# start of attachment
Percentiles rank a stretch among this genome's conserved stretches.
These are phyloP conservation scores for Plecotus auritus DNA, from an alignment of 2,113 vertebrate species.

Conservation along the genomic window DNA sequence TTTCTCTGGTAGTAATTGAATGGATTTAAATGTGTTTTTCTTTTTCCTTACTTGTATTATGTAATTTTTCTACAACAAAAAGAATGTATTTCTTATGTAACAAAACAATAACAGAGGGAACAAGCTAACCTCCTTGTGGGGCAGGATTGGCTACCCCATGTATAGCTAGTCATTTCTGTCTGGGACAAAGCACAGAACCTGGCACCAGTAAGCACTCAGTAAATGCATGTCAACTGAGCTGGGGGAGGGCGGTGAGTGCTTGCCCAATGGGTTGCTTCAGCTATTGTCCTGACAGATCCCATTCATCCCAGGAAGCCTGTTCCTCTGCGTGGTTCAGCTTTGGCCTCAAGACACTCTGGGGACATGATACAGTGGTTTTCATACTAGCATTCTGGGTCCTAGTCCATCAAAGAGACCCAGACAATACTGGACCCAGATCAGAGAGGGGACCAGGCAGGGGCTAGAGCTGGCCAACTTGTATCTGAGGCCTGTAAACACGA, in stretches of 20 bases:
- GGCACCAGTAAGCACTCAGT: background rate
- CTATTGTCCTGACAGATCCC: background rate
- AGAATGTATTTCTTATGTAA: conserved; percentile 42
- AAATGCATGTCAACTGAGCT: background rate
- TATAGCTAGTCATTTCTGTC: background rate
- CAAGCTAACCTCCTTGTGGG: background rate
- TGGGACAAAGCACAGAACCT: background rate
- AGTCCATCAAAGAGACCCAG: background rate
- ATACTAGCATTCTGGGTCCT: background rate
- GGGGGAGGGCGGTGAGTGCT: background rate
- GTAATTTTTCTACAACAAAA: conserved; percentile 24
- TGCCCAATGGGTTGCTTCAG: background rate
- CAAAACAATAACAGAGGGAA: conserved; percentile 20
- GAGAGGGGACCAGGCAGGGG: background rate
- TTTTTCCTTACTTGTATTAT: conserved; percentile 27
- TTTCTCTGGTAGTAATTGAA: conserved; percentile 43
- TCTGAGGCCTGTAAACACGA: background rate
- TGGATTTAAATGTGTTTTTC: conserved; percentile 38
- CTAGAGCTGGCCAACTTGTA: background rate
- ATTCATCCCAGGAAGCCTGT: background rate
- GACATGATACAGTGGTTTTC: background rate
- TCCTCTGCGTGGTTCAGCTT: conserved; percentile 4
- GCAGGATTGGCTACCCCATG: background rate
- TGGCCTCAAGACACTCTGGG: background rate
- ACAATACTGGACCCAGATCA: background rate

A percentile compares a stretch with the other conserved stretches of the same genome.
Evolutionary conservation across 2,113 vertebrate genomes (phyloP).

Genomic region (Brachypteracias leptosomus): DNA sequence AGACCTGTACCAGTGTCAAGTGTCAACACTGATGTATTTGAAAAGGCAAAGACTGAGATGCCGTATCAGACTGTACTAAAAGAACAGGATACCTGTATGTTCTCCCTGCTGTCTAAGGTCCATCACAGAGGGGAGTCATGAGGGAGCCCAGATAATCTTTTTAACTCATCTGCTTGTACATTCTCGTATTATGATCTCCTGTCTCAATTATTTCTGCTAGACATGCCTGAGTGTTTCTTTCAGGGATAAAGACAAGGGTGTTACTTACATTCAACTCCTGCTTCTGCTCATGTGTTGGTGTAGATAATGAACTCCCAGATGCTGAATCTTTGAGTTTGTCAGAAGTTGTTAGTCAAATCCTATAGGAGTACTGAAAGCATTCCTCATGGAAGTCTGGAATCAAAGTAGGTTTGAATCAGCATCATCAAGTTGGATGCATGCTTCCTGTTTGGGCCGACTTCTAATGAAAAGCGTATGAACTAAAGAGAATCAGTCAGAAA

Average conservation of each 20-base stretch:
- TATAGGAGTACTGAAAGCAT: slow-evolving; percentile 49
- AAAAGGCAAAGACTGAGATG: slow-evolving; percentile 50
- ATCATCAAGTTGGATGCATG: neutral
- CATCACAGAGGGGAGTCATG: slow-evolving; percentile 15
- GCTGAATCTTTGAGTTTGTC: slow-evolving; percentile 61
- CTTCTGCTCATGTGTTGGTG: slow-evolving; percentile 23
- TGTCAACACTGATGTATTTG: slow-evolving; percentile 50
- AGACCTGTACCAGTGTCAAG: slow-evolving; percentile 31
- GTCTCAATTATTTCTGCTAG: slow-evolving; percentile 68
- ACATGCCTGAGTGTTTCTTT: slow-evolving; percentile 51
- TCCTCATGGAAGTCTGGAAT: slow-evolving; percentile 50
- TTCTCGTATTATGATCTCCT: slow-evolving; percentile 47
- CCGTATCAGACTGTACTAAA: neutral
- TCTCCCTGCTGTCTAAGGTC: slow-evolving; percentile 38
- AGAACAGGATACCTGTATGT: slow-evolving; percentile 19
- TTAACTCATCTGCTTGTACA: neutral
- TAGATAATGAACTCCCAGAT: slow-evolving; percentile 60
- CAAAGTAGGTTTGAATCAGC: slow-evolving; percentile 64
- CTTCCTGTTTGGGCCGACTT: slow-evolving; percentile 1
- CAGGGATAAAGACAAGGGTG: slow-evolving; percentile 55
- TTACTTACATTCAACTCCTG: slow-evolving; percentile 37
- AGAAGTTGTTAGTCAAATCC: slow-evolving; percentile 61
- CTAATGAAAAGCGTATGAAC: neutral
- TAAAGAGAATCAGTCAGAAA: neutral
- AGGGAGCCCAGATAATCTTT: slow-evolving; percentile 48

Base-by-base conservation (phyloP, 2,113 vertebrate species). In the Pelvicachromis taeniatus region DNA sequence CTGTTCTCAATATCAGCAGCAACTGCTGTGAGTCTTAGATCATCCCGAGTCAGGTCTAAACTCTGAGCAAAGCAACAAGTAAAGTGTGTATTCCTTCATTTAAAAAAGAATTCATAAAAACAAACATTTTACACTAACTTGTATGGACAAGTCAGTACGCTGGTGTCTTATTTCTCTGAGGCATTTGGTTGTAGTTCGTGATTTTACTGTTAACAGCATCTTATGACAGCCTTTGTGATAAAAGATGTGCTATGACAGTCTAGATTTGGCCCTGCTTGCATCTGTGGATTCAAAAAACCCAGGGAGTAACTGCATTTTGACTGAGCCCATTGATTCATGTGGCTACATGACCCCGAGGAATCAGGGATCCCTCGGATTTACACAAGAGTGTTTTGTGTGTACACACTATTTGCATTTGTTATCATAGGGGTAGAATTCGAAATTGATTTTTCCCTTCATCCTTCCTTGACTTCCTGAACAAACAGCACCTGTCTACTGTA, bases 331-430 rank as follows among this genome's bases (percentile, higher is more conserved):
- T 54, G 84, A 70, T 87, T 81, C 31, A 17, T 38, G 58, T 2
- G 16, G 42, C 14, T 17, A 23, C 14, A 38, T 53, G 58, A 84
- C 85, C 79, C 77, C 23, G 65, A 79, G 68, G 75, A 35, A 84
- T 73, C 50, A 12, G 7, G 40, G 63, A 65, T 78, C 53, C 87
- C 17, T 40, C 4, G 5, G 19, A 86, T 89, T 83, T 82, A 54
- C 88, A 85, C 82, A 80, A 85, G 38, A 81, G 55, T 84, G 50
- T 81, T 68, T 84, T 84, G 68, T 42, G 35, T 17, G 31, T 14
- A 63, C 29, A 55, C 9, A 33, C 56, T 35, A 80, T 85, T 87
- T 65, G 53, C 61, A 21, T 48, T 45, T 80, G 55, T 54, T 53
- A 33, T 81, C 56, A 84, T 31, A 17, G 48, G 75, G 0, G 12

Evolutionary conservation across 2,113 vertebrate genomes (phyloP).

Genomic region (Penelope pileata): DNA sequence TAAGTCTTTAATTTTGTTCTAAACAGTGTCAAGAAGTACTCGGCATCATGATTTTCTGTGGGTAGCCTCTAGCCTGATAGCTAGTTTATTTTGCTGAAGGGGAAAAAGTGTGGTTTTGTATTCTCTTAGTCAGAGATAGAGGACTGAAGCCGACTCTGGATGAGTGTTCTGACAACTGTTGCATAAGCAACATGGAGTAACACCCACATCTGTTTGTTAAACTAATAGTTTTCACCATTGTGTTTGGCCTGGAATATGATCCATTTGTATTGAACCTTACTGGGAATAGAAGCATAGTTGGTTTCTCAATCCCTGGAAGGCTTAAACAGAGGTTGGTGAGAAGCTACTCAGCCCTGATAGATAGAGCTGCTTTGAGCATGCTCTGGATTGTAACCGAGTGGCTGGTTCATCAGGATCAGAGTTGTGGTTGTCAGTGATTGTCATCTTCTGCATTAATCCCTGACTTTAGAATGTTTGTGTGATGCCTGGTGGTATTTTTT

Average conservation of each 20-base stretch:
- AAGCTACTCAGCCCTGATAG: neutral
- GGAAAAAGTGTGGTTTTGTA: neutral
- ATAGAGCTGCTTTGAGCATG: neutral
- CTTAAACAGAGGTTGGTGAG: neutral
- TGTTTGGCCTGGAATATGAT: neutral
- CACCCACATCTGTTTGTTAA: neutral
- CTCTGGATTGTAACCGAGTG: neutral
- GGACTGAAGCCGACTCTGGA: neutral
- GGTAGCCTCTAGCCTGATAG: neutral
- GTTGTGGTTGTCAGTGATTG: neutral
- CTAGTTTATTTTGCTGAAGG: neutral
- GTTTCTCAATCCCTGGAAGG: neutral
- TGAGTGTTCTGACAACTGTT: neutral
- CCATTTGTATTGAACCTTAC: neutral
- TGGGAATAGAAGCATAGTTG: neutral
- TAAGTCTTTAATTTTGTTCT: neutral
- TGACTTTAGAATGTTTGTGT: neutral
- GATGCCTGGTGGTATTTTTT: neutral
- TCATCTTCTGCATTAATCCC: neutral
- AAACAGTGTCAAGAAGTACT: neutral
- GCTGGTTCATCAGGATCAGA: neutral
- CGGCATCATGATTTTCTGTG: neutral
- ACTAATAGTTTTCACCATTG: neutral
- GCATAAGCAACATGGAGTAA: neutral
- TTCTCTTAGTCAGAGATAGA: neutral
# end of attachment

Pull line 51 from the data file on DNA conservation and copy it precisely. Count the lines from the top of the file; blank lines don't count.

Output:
- CTTCCTGTTTGGGCCGACTT: slow-evolving; percentile 1